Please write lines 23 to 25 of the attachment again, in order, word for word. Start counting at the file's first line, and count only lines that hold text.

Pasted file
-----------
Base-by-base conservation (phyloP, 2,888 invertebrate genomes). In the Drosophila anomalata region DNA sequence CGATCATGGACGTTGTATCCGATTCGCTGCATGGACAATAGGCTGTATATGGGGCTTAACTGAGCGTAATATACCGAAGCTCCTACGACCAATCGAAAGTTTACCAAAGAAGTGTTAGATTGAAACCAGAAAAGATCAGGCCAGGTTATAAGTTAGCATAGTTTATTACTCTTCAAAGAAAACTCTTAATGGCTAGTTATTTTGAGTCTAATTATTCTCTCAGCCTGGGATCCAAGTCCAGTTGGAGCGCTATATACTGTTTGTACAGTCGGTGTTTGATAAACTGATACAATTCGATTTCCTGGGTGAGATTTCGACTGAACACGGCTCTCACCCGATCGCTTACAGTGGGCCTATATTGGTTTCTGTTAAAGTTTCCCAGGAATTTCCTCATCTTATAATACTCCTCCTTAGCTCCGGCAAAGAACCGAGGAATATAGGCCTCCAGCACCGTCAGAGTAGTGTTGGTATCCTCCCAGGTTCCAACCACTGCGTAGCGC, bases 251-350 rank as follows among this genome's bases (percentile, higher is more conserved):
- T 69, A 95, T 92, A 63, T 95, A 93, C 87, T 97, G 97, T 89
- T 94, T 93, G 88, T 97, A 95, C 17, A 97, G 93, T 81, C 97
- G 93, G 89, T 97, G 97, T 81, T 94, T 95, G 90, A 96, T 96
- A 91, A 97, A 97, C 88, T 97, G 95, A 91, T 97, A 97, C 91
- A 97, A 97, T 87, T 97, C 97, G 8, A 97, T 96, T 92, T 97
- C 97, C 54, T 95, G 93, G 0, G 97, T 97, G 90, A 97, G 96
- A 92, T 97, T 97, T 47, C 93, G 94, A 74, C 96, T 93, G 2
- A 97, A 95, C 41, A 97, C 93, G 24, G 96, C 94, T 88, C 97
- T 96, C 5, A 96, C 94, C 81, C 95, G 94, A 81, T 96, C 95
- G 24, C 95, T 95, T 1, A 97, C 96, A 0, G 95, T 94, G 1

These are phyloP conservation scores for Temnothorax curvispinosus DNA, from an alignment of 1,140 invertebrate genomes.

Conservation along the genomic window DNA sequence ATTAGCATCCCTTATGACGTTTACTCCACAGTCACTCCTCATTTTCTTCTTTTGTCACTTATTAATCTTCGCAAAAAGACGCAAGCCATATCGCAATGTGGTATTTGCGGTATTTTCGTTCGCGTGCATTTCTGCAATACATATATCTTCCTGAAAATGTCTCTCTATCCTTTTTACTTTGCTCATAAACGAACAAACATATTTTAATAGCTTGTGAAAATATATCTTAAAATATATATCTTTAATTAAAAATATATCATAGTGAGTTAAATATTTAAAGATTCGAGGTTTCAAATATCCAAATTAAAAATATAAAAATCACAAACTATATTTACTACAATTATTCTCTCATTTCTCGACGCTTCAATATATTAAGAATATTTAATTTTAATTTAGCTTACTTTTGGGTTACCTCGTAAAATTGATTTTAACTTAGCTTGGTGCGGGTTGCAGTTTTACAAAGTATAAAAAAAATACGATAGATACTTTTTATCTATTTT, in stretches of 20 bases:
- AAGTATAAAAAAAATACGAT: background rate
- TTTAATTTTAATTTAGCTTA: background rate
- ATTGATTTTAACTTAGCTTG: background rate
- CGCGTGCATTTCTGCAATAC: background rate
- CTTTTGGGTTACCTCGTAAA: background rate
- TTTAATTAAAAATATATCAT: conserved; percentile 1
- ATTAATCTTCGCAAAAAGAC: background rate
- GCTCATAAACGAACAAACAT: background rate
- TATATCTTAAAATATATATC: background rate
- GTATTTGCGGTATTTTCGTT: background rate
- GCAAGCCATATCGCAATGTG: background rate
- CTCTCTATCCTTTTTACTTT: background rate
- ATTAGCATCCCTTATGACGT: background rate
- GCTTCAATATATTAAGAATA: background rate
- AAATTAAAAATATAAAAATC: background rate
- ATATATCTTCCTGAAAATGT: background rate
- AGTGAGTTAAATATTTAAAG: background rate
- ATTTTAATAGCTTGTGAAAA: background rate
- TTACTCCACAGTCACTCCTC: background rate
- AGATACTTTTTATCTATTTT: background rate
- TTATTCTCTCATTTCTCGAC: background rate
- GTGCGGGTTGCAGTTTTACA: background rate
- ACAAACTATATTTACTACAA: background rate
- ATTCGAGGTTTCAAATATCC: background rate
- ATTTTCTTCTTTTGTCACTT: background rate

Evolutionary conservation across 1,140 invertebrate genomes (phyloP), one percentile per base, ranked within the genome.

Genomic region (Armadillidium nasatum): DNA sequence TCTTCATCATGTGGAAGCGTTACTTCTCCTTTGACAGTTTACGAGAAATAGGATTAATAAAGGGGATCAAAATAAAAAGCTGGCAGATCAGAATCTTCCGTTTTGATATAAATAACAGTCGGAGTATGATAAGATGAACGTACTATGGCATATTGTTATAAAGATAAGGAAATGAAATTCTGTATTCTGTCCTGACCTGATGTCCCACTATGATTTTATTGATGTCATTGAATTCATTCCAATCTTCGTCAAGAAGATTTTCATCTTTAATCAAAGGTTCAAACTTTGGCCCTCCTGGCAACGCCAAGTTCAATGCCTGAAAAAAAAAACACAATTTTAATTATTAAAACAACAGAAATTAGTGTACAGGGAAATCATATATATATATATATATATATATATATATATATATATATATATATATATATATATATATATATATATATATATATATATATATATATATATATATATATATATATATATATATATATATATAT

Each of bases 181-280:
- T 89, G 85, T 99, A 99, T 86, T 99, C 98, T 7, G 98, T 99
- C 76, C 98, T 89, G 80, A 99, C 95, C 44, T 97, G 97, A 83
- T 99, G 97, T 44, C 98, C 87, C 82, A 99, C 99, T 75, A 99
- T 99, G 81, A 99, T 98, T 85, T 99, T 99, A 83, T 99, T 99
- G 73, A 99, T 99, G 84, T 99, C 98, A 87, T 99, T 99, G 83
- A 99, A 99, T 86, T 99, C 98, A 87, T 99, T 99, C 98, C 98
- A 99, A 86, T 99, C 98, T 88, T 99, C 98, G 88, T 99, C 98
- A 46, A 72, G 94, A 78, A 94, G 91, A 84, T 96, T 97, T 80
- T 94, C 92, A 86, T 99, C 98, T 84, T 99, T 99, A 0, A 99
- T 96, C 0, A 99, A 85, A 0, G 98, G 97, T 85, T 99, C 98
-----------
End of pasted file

- GTATTTGCGGTATTTTCGTT: background rate
- GCAAGCCATATCGCAATGTG: background rate
- CTCTCTATCCTTTTTACTTT: background rate